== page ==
goods not fill these existing needs? What does prevent the economy
from reaching its ends?
Why is it that the consumers who have so many unsatisfied needs
cannot use these goods made for them?
The existence of widespread poverty in front of so much
production and of a huge unused production capacity is a terrible
accusation against the distributive organism.
Never has supply been so great. In front of this supply, is there
actually no demand?
Demand exists. But the title to supply, the right to have it, is
wanting; this title is money.
REAL DEMAND; EFFECTIVE
On should make a distinction between real demand and effective
The real demand ensues from real needs. As long as there are
people who are hungry, there is a real demand for food. As long as
there are people without proper shelter, there is a real demand for
housing. As long as there are sick people, there is a real demand for
medicine and medical care.
But this real demand becomes effective only if it presents money,
the title to production.
Effective demand exists only where money is united to needs.
Under the present economic system, one usually notices a lot of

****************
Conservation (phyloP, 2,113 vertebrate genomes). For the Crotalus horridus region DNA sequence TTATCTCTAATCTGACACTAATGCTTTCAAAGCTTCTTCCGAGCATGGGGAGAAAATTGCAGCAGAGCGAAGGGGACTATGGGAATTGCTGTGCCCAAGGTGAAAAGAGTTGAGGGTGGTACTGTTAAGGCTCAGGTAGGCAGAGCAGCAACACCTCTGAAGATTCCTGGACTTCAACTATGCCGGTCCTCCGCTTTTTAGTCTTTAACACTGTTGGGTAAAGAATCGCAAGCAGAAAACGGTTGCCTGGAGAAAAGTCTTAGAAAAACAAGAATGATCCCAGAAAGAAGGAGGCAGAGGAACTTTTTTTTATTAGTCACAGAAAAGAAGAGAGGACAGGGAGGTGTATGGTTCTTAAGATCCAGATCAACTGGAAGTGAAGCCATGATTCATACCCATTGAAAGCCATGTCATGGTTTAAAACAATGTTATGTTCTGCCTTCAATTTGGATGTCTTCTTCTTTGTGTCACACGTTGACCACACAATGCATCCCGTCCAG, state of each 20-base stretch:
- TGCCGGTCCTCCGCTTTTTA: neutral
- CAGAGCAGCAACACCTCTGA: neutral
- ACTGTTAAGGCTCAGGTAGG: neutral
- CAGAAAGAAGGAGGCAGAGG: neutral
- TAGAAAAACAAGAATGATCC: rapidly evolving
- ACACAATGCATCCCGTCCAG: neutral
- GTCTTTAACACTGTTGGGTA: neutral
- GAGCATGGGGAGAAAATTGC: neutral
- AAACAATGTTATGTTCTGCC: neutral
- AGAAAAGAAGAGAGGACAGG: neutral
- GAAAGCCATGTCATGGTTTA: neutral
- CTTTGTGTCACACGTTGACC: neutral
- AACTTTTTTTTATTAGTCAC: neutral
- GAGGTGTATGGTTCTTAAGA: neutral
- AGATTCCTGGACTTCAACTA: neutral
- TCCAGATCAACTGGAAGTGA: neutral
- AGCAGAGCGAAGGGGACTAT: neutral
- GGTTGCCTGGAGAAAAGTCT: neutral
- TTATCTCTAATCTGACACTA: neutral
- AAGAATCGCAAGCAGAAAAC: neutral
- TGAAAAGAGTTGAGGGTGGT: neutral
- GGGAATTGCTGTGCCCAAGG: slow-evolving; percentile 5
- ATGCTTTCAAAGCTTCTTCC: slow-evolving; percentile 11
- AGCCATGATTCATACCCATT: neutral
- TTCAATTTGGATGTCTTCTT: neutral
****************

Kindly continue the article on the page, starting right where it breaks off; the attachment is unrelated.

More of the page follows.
real demands without the titles that would make them effective. The
producers, forced to recover their expenses, look for places where
there is still some money left, and then do everything possible to
create a demand. This is to sell under pressure, which no longer
answers the needs of the consumers, but the needs of the producers.
This is a reversal of the economic order. The consumers become
exploited victims and no longer the master to serve.
The humane solution would be to put money where the needs are,
thus making the real demand effective; and not to create artificial
needs where the real demand does not exist.
Major Douglas points out that to reconciliate the real demand and
the capacity to pay, the will-to-power will have to be defeated by the
will-to-freedom, and that this reconciliation involves a modification
of the distributive system. (See Economic Democracy, page 90.)
He adds with a sound of conception of the end of economics:
"No if there is any sanity left in the world at all, it should be
obvious that the real demand is the proper objective of production and
that it must be met from the bottom upwards, that is to day, there